> We have been told by the likes of David Penny and others that taking the
> number of invariable sites into consideration when calculating pairwise
> distances and performing Max. Likelihood calculations is important. The
> suggestion has been to use maximum likelihood to estimate the number of
> positions that are likely to be invariable (as opposed to simply
> constant). We should then remove the requisite number of invariable
> sites such that the dataset now has the EXPECTED number of constant
> sites.
OK, but the problem is which sites are the invariable sites. The
likelihood method (as e.g. used in the HKY 1985 paper) uses a
parameter f corresponding to the probability that a given site is
invariable (= fraction of invariable sites among all sites).
In this way all positions are examined and the problem of
selecting constant sites is circumvented. The value for f that
maximizes this likelihood function is the ML estimate of f and
is smaller or equal than the fraction of constnt sites.
In theory, if you would know the constant sites you could drop them
and you'd get f = 0.0. In practise, you don't know, and you have
to live with the complete alignment and f > 0.0.
>> So far so good. We just instruct the program to multiply the entries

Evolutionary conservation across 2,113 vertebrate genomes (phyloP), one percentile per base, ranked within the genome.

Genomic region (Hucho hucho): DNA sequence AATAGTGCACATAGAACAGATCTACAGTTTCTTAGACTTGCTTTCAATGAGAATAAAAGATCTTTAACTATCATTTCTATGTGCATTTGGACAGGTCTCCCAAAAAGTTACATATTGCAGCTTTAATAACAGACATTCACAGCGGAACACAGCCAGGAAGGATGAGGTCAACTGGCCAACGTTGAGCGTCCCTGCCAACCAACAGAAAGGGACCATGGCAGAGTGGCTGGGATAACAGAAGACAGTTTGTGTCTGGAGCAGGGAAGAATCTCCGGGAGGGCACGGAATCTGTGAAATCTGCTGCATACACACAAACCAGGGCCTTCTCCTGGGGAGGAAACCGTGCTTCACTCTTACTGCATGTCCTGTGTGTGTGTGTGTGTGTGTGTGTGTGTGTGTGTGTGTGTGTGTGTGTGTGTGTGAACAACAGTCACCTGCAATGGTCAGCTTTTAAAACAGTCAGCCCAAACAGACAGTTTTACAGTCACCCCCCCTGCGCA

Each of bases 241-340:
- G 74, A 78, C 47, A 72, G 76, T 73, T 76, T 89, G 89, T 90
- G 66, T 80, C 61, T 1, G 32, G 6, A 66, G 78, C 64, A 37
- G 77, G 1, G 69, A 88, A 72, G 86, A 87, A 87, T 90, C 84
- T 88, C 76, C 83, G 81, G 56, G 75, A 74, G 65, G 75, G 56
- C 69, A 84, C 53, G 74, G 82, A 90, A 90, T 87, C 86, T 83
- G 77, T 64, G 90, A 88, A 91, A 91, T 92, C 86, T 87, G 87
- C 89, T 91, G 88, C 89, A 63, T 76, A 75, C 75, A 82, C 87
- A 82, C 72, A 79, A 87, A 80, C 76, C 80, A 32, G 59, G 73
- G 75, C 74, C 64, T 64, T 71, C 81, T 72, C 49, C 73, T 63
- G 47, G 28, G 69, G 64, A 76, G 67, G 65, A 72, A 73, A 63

> aa, cc, gg, tt (in the following table) by the
> proportion-of-constant-sites-assumed-to-be-invariable (am I correct?).
I don't understand what these entries are but the parameter usually
used is the fraction of invariable sites among all sites
(what you have is the conditioned probability of beeing invariable
given that a site is constant)
> What about when you are bootstrapping the dataset?
I guess you are talking of bootstrapping ML trees (you intrduction!).
For the ML you estimate your f parameter once with the complete
data set. Then you simply do bootstrapping with the whole data
set and with a fixed f. Don't remove sites unless you know for
sure that they are invariable (if f = fraction of constant sites
you can remove all constant positions, of course).
If you are of NJ trees than you should take care that you have
maximum likelihood distances where f is incorporated.
Finally, I'd like to mention the practcal problem: though the
ML method with invariable sites is old (1985) I don't know
how to do it in practise with any published program (please
tell me if you know such a ML estimation program!)
In the ML program that Arndt and I am developing we will
incorporate such an estimator but as there are also other
features in the works it'll take some time until we'll give
it away. (If you like, there is a prliminary test version that
can estimate f but don't rely to much on it because it still
is very buggy:
http://www.zi.biologie.uni-muenchen.de/~strimmer/future.html )
Hope this helps,
Korbinian